Summertime is melon time and it’s lucky for us low-carbing crowd that melons, by and large, are on the A-list of carb friendly fruits. With the stalls of our farmers’ market groaning with melons this time of year, Mike and I have been indulging our melon Jones.

One of our favorite ways to eat melon–aside from just sprinkling a slice with salt and eating it with our hands–is with proscuitto. I cannot imagine how many orders of proscuitto e melone Mike and I have put away when travelling in Italy, particularly in the north, where the proscuitto reigns supreme. Mamma mia that’s good eats.

We love most every imaginable sort of melon, from the everyday cantaloupe, watermelon, or honeydew to some of the slightly less common varieties, such as Cranshaw and Sharlyn.

If you’re unfamiliar with this variety, it looks a lot like a mutant cantaloupe, the skin a slightly darker shade of beige to almost green beneath a prominent surface netting, the flesh usually creamy pale green to pale ivory-gold. And the flavor is sweeter and muskier, sort of a cross between a cantaloupe and a honeydew. The slightly exotic sweetness works really well against the salty proscuitto, so it’s become a favorite of ours for this purpose.

I picked up a ready-to-eat Sharlyn at the market the other day that we enjoyed two days running, draped with proscuitto di Parma, as an appetizer before dinner one night, then for a light lunch the next day. Once these babies are ripe, they won’t hang around long, so you have to make haste when you’ve got one home.

Or at least that’s my story and I’m sticking to it!

Picking a good melon can sometimes be a challenge. You thump; you sniff; you weigh hand to hand. And still, sometimes, you reap the disappointment of slicing up what appears to be a cantaloupe and getting an orange-colored sliver of cardboard. A fool’s melon: looks like a melon; quacks like a melon; but it ain’t no melon.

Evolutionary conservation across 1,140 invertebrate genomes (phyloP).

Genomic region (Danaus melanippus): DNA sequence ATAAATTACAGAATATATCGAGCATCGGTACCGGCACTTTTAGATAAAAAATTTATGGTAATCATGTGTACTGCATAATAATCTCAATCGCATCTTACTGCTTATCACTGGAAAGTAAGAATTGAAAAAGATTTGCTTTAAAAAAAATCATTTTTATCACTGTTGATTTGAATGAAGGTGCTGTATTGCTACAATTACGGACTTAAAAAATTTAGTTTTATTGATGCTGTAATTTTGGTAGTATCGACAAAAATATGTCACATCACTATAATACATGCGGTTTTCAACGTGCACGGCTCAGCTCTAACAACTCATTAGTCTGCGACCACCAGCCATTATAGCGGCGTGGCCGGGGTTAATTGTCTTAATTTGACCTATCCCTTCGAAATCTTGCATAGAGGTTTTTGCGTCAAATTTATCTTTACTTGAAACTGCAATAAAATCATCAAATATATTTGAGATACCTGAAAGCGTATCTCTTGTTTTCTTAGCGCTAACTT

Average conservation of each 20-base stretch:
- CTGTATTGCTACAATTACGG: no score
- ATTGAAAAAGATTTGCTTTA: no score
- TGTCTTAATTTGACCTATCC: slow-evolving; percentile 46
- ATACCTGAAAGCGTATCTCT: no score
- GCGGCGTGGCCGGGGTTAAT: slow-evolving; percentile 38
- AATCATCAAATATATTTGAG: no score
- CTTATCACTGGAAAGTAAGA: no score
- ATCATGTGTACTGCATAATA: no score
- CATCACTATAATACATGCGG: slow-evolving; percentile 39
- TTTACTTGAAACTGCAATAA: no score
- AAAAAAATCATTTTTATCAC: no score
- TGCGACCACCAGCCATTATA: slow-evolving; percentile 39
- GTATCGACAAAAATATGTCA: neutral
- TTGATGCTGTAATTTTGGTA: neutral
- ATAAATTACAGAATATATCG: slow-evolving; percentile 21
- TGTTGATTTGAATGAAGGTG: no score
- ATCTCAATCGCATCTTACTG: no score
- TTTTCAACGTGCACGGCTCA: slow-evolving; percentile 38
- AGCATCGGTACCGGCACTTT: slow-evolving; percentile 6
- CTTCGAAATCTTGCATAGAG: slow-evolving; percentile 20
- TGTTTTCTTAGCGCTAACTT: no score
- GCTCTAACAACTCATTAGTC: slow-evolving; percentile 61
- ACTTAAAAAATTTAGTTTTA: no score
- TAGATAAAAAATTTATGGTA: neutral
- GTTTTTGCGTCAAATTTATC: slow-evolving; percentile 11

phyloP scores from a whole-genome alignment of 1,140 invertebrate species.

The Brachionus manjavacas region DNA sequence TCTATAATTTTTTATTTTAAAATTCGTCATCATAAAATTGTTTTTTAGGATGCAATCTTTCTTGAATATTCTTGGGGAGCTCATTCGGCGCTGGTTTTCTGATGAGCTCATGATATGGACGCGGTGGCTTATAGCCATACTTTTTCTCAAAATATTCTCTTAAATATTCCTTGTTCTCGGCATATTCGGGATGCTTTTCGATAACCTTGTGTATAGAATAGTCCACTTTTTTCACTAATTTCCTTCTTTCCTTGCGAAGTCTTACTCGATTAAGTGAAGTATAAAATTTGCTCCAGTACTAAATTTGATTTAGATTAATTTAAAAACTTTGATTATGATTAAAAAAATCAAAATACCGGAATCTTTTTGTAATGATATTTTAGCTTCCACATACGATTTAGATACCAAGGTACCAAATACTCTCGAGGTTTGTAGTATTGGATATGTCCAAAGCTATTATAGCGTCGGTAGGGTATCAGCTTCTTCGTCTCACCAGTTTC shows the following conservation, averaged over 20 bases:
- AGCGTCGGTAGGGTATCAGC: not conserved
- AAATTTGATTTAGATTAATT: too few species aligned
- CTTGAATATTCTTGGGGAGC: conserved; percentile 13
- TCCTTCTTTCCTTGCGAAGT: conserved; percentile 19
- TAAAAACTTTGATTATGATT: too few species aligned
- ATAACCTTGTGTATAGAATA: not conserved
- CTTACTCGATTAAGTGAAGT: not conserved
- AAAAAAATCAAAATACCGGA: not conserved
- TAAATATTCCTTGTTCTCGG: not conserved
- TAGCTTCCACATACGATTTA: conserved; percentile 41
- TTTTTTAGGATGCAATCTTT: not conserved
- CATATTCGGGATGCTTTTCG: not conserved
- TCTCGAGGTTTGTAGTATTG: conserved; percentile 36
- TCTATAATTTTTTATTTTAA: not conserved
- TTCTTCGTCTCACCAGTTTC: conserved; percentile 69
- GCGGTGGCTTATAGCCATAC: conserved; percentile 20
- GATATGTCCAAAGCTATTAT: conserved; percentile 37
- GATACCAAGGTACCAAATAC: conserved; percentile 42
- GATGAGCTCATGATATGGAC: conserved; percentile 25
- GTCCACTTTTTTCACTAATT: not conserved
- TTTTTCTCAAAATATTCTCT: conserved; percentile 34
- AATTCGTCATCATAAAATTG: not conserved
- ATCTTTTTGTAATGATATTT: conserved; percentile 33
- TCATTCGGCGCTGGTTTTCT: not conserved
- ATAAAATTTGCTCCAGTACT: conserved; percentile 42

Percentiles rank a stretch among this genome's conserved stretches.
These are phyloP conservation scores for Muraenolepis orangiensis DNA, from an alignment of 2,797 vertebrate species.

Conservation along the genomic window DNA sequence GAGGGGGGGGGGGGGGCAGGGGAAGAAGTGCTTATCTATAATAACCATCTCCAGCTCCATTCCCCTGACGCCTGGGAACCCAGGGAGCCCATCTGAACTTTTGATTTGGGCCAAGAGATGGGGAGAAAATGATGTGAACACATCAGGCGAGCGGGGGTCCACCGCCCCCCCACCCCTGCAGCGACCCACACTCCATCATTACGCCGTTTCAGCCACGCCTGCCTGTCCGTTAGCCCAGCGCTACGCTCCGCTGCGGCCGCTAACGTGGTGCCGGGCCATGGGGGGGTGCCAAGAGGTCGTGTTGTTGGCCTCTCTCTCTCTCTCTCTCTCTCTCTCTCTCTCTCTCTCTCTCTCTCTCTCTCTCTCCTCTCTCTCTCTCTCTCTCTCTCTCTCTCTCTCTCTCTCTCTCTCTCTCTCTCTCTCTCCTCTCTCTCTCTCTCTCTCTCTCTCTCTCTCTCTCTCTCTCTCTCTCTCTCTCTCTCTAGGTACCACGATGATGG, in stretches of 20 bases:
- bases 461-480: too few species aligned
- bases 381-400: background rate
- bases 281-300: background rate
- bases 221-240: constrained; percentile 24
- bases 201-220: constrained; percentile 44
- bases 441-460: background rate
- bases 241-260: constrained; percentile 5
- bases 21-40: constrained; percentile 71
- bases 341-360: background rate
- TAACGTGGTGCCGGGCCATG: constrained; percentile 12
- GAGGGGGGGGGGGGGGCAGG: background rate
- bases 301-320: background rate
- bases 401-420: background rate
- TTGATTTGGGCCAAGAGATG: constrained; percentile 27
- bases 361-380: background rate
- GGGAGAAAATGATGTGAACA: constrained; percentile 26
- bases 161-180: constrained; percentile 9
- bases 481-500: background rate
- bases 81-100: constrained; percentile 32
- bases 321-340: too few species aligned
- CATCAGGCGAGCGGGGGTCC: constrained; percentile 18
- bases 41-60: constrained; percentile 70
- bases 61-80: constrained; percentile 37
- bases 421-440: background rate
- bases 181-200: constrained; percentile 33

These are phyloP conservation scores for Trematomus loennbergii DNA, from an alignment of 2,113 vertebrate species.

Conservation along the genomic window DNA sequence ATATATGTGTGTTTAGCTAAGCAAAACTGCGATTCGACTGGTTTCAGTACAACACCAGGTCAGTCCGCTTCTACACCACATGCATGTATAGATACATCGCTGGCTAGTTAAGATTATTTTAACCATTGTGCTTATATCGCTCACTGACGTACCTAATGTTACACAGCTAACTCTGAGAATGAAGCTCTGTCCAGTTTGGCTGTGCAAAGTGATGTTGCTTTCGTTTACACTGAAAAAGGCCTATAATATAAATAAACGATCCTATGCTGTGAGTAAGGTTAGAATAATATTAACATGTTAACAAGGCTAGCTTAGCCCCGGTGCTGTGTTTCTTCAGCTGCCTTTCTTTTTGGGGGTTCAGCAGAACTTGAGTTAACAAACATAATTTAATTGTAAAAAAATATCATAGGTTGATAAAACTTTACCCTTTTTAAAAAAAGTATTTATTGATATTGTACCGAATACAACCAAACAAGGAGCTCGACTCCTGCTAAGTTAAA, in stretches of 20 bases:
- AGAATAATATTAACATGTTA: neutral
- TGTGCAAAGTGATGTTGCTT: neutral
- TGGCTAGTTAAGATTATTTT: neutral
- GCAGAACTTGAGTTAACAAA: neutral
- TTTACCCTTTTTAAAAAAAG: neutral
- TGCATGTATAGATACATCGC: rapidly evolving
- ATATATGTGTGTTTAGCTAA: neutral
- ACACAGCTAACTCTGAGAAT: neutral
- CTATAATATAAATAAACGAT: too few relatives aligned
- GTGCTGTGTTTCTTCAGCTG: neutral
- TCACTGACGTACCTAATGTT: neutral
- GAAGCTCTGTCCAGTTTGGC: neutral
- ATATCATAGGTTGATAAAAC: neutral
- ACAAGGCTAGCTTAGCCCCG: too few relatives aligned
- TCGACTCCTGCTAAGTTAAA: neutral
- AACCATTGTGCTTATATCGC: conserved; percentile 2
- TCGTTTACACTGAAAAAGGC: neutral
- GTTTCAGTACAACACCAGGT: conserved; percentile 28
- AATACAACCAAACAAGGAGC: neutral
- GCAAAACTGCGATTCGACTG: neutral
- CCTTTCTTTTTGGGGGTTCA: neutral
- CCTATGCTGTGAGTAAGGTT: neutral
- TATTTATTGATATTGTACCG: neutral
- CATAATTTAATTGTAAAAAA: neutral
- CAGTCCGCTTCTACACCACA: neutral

That’s why a little brief in today’s LA Times Food section caught my eye: Know your melons, then pick a winner. Written by cookbook author, food critic, and veteran food editor Russ Parsons, I figured it would help demystify the melon pickery magic.

And it did.

According to Mr. Parsons, we need remember that melons come in two types: the netted-skin varieties (cantaloupe, Sharlyn, muskmelon, etc.) and the smooth skinned ones (honeydew, watermelon, etc). If you’re looking for ripeness, pick the netted ones by smell and look for raised ‘nets’ on the surface. Pick the sleek ones (which don’t smell, so don’t bother) by color and thump.

Once you’ve selected a winner, take it home, split it, seed it, slice it, salt it (just a little and grind on a little black pepper if you must) and serve it…with our without proscuitto.

One Comment

  1. Thanks for the info…my mother and I have been having an absolutely difficult time trying to figure out the best way to pick ripe melons!

    COMMENT from MD EADES: You may have seen another tip in the article to look for smooth skinned melons to have a yellowish, flat patch on one side, indicating that the melon ripened in the field. And with honeydew, he recommended selecting melons that had a few brown blotches on their pale green skin, that he claimed indicated caramelized sugars and sweetness. There’s nothing as tasty as a good, ripe melon and nothing worse than a cardboard-flavored slice.

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